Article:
The initial stats do not detail how those fatal crashes occurred, although obvious factors like drunk driving and excessive speed will play their traditional roles. It would be interesting to see if any reliable data will emerge about deaths linked to texting -- the road safety cause du jour.
Texting while driving, however, is uniquely dangerous -- it forces drivers to use their eyes AND hands on something other than the wheel, and for considerable lengths of time. A strong story in Car & Driver found texting to be even more dangerous than drunk driving. So I'm sold. I support adding texting behavior as a clearly defined form of reckless driving, something that cops can act upon should they see it, something that awareness campaigns can be built around.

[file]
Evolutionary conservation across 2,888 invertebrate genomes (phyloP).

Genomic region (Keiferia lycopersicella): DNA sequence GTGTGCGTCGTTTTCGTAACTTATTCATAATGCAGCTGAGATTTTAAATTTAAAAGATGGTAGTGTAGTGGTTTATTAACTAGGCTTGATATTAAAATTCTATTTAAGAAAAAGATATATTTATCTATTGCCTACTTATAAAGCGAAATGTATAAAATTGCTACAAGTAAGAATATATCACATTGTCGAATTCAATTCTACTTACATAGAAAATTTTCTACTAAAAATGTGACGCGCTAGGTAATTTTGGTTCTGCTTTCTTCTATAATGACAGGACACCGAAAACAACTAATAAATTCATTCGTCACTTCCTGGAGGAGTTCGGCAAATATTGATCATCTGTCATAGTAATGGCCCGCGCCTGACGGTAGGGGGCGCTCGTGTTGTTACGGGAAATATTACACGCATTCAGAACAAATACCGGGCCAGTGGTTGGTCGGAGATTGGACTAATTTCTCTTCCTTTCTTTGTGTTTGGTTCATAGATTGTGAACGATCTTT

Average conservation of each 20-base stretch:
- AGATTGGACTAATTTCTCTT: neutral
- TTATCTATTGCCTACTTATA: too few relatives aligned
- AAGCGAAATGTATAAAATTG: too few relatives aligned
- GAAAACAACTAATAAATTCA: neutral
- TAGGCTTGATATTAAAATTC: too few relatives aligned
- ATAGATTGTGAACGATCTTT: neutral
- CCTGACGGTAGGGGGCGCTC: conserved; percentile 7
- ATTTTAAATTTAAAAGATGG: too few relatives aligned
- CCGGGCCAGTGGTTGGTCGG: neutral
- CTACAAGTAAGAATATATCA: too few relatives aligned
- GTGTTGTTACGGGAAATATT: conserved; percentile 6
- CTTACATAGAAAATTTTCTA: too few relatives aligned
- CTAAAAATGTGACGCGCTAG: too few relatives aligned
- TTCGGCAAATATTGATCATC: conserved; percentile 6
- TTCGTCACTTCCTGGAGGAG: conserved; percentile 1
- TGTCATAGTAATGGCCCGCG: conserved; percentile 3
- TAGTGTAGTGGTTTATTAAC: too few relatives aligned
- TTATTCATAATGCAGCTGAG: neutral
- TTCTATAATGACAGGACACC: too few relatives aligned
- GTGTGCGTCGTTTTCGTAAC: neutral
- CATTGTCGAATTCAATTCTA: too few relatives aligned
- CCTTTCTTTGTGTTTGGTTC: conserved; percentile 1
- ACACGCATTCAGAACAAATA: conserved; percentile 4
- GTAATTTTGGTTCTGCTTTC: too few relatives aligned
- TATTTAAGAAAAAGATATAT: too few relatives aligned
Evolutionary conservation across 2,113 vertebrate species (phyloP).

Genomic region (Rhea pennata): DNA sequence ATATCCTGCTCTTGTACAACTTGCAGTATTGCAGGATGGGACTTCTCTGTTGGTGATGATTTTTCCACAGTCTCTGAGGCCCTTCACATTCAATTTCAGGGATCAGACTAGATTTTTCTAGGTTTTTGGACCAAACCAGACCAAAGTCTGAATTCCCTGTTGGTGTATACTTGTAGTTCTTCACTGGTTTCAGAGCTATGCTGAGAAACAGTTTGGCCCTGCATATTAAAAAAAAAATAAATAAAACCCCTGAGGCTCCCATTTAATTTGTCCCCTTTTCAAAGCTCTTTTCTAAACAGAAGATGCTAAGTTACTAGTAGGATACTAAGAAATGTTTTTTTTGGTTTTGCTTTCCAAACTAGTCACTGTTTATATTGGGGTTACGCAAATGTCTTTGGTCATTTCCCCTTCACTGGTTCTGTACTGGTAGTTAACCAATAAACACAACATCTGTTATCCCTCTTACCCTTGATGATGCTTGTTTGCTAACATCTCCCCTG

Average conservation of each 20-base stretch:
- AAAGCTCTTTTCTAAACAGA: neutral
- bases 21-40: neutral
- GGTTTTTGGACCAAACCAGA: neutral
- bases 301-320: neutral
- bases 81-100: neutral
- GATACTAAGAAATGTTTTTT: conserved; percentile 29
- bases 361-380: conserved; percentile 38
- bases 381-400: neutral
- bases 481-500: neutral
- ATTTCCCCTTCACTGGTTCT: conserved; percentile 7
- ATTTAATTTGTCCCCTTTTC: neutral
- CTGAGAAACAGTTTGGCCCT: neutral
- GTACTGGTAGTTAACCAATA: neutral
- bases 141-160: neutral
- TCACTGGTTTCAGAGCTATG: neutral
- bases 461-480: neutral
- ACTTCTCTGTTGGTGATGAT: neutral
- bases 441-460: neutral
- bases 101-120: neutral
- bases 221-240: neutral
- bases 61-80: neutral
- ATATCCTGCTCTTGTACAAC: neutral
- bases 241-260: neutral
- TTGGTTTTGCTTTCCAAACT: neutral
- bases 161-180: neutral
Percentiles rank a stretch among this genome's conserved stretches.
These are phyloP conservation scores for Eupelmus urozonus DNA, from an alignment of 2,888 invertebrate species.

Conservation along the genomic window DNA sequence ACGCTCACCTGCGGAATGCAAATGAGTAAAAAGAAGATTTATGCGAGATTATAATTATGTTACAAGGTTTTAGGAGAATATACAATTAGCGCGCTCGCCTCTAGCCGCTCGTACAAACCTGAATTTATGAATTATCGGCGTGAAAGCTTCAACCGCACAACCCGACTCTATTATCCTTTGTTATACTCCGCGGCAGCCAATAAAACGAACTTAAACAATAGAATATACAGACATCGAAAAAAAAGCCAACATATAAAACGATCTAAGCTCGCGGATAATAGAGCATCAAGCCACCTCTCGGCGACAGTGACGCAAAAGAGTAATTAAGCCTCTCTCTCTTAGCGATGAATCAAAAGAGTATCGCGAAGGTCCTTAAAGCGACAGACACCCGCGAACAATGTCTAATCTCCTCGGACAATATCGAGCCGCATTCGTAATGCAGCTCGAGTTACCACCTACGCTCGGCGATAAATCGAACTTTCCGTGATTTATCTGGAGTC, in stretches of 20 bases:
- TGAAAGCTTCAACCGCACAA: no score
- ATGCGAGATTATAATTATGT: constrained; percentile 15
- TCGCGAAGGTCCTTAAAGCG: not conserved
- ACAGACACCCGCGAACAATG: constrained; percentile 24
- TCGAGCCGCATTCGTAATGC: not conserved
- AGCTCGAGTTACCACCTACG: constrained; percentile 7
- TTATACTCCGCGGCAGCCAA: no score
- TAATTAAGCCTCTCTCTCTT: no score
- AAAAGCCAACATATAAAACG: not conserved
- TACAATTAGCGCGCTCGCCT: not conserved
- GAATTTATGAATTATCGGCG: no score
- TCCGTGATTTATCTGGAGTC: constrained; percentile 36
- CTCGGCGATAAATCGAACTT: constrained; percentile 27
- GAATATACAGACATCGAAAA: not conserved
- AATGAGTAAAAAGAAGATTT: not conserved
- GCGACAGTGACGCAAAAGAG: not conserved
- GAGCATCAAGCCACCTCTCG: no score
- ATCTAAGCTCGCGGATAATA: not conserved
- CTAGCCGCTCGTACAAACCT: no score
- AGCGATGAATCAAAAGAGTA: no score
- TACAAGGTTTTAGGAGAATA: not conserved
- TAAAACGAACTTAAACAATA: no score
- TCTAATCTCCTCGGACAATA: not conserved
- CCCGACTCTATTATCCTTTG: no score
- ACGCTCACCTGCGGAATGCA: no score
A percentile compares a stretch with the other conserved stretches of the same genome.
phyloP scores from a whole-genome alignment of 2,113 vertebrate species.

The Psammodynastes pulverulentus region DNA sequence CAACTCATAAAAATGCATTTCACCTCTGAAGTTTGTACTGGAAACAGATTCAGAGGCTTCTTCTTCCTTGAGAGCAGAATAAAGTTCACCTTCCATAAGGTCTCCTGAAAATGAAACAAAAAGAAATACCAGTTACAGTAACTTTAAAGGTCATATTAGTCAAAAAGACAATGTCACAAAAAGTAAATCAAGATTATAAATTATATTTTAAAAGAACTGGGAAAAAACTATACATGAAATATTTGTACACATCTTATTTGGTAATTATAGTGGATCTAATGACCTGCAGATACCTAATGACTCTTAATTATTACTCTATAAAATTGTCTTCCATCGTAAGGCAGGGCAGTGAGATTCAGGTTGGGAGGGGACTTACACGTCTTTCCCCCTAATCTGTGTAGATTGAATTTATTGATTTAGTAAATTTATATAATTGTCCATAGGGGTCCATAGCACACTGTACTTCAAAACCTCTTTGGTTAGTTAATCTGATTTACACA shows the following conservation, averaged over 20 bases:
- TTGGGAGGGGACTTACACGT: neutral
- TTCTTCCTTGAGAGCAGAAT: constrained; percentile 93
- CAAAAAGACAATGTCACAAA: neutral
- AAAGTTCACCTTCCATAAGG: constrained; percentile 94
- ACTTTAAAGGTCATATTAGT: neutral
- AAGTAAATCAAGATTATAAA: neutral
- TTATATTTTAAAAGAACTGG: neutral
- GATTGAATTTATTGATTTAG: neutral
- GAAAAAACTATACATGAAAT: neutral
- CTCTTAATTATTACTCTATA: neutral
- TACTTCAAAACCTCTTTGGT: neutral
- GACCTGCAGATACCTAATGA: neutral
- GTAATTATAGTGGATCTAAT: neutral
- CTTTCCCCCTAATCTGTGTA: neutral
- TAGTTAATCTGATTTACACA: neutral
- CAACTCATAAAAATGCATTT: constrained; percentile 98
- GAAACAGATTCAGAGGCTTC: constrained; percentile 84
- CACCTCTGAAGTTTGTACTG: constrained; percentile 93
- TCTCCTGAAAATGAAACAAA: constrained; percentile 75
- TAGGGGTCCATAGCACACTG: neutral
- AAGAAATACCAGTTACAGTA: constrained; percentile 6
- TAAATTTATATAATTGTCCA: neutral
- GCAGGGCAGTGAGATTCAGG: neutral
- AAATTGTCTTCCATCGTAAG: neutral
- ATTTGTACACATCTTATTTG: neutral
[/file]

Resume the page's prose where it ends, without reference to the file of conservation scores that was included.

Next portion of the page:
I disagree, however, that cellphone use poses an equal danger, especially given the voice-activated technologies that allow no-look, no-hands calling. I don't see cell phone talking as any more dangerous than changing the radio station, or reaching for a map, or eating while driving, or having a serious conversation, or dealing with a misbehaving child in the car. Or truckers, taxis, delivery people, cops and emergency responders talking on their radios. One can only hope that cops aren't using their computer keyboards while driving.
I'm not at all sure how the police could enforce a texting ban, but this wouldn't be close to the first hard-to-enforce law on our books. So that's not a major reason for me to oppose such a ban. I just want our political leaders at least aim at the right target by staying focused on texting, and only texting.
An over-reaching cell phone ban will be ignored for being non-reasonable, much like the vast majority of drivers who routinely ignore unrealistically low speed limits.